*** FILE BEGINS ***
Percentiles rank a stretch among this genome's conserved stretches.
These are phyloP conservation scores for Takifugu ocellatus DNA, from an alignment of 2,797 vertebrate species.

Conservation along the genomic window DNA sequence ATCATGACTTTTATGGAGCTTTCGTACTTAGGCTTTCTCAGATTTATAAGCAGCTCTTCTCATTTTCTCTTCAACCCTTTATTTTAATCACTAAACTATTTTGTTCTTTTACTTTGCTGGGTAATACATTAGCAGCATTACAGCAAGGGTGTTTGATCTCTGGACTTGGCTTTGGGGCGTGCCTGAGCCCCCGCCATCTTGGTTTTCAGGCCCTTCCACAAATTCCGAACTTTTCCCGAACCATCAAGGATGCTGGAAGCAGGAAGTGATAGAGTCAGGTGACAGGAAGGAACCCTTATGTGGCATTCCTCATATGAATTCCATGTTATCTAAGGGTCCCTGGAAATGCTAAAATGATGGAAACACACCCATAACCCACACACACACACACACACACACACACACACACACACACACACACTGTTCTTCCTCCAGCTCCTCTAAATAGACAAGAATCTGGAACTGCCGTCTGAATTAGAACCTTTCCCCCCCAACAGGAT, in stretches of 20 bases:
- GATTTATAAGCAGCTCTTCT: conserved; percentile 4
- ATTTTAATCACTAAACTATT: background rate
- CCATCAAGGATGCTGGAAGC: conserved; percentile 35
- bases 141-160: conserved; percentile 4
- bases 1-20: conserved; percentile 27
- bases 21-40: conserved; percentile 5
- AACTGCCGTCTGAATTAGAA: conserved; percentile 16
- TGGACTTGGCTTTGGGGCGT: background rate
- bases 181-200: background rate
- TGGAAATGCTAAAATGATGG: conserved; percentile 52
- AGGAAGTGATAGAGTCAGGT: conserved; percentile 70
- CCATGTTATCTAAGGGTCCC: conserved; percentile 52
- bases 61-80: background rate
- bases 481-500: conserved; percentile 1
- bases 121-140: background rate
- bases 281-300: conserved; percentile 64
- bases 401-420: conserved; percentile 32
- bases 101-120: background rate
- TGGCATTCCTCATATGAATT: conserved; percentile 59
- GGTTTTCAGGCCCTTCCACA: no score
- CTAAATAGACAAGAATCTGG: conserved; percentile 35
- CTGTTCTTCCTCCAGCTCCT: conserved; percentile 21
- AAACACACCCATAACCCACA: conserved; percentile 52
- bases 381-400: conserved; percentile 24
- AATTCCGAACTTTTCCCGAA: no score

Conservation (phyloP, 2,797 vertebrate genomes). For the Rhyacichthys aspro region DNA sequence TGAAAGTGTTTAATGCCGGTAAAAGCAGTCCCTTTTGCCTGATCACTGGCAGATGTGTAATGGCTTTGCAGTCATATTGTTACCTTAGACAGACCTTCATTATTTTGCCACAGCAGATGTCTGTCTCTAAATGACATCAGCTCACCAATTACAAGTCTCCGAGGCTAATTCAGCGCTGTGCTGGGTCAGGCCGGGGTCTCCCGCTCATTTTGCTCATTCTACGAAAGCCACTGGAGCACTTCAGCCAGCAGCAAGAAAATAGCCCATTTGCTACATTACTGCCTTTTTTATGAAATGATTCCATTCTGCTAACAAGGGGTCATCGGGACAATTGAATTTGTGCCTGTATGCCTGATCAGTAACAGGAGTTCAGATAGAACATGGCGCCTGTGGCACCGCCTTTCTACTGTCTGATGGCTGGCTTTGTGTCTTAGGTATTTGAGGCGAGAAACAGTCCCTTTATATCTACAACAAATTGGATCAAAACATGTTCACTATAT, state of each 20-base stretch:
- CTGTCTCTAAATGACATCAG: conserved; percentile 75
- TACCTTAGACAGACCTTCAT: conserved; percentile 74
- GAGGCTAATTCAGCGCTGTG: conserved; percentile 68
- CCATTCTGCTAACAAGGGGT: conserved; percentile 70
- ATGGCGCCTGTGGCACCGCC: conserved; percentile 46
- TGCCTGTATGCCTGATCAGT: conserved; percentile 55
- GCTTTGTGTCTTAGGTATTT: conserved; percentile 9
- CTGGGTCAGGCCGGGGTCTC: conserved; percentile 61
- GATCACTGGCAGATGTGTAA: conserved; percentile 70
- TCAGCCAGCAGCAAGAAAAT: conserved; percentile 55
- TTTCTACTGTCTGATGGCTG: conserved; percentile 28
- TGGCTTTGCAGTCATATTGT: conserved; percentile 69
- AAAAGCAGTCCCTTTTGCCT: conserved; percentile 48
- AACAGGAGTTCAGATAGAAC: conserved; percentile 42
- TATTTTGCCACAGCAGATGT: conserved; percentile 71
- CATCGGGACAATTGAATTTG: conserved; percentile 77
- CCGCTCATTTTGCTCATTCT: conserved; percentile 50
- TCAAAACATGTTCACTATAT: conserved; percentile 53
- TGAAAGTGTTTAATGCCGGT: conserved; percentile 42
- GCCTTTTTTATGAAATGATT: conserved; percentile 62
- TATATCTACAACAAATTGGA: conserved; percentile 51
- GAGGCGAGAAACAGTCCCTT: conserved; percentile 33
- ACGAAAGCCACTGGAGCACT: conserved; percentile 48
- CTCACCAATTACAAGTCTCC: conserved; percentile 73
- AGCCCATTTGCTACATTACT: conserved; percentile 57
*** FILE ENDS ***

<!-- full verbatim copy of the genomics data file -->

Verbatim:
Percentiles rank a stretch among this genome's conserved stretches.
These are phyloP conservation scores for Takifugu ocellatus DNA, from an alignment of 2,797 vertebrate species.

Conservation along the genomic window DNA sequence ATCATGACTTTTATGGAGCTTTCGTACTTAGGCTTTCTCAGATTTATAAGCAGCTCTTCTCATTTTCTCTTCAACCCTTTATTTTAATCACTAAACTATTTTGTTCTTTTACTTTGCTGGGTAATACATTAGCAGCATTACAGCAAGGGTGTTTGATCTCTGGACTTGGCTTTGGGGCGTGCCTGAGCCCCCGCCATCTTGGTTTTCAGGCCCTTCCACAAATTCCGAACTTTTCCCGAACCATCAAGGATGCTGGAAGCAGGAAGTGATAGAGTCAGGTGACAGGAAGGAACCCTTATGTGGCATTCCTCATATGAATTCCATGTTATCTAAGGGTCCCTGGAAATGCTAAAATGATGGAAACACACCCATAACCCACACACACACACACACACACACACACACACACACACACACACACTGTTCTTCCTCCAGCTCCTCTAAATAGACAAGAATCTGGAACTGCCGTCTGAATTAGAACCTTTCCCCCCCAACAGGAT, in stretches of 20 bases:
- GATTTATAAGCAGCTCTTCT: conserved; percentile 4
- ATTTTAATCACTAAACTATT: background rate
- CCATCAAGGATGCTGGAAGC: conserved; percentile 35
- bases 141-160: conserved; percentile 4
- bases 1-20: conserved; percentile 27
- bases 21-40: conserved; percentile 5
- AACTGCCGTCTGAATTAGAA: conserved; percentile 16
- TGGACTTGGCTTTGGGGCGT: background rate
- bases 181-200: background rate
- TGGAAATGCTAAAATGATGG: conserved; percentile 52
- AGGAAGTGATAGAGTCAGGT: conserved; percentile 70
- CCATGTTATCTAAGGGTCCC: conserved; percentile 52
- bases 61-80: background rate
- bases 481-500: conserved; percentile 1
- bases 121-140: background rate
- bases 281-300: conserved; percentile 64
- bases 401-420: conserved; percentile 32
- bases 101-120: background rate
- TGGCATTCCTCATATGAATT: conserved; percentile 59
- GGTTTTCAGGCCCTTCCACA: no score
- CTAAATAGACAAGAATCTGG: conserved; percentile 35
- CTGTTCTTCCTCCAGCTCCT: conserved; percentile 21
- AAACACACCCATAACCCACA: conserved; percentile 52
- bases 381-400: conserved; percentile 24
- AATTCCGAACTTTTCCCGAA: no score

Conservation (phyloP, 2,797 vertebrate genomes). For the Rhyacichthys aspro region DNA sequence TGAAAGTGTTTAATGCCGGTAAAAGCAGTCCCTTTTGCCTGATCACTGGCAGATGTGTAATGGCTTTGCAGTCATATTGTTACCTTAGACAGACCTTCATTATTTTGCCACAGCAGATGTCTGTCTCTAAATGACATCAGCTCACCAATTACAAGTCTCCGAGGCTAATTCAGCGCTGTGCTGGGTCAGGCCGGGGTCTCCCGCTCATTTTGCTCATTCTACGAAAGCCACTGGAGCACTTCAGCCAGCAGCAAGAAAATAGCCCATTTGCTACATTACTGCCTTTTTTATGAAATGATTCCATTCTGCTAACAAGGGGTCATCGGGACAATTGAATTTGTGCCTGTATGCCTGATCAGTAACAGGAGTTCAGATAGAACATGGCGCCTGTGGCACCGCCTTTCTACTGTCTGATGGCTGGCTTTGTGTCTTAGGTATTTGAGGCGAGAAACAGTCCCTTTATATCTACAACAAATTGGATCAAAACATGTTCACTATAT, state of each 20-base stretch:
- CTGTCTCTAAATGACATCAG: conserved; percentile 75
- TACCTTAGACAGACCTTCAT: conserved; percentile 74
- GAGGCTAATTCAGCGCTGTG: conserved; percentile 68
- CCATTCTGCTAACAAGGGGT: conserved; percentile 70
- ATGGCGCCTGTGGCACCGCC: conserved; percentile 46
- TGCCTGTATGCCTGATCAGT: conserved; percentile 55
- GCTTTGTGTCTTAGGTATTT: conserved; percentile 9
- CTGGGTCAGGCCGGGGTCTC: conserved; percentile 61
- GATCACTGGCAGATGTGTAA: conserved; percentile 70
- TCAGCCAGCAGCAAGAAAAT: conserved; percentile 55
- TTTCTACTGTCTGATGGCTG: conserved; percentile 28
- TGGCTTTGCAGTCATATTGT: conserved; percentile 69
- AAAAGCAGTCCCTTTTGCCT: conserved; percentile 48
- AACAGGAGTTCAGATAGAAC: conserved; percentile 42
- TATTTTGCCACAGCAGATGT: conserved; percentile 71
- CATCGGGACAATTGAATTTG: conserved; percentile 77
- CCGCTCATTTTGCTCATTCT: conserved; percentile 50
- TCAAAACATGTTCACTATAT: conserved; percentile 53
- TGAAAGTGTTTAATGCCGGT: conserved; percentile 42
- GCCTTTTTTATGAAATGATT: conserved; percentile 62
- TATATCTACAACAAATTGGA: conserved; percentile 51
- GAGGCGAGAAACAGTCCCTT: conserved; percentile 33
- ACGAAAGCCACTGGAGCACT: conserved; percentile 48
- CTCACCAATTACAAGTCTCC: conserved; percentile 73
- AGCCCATTTGCTACATTACT: conserved; percentile 57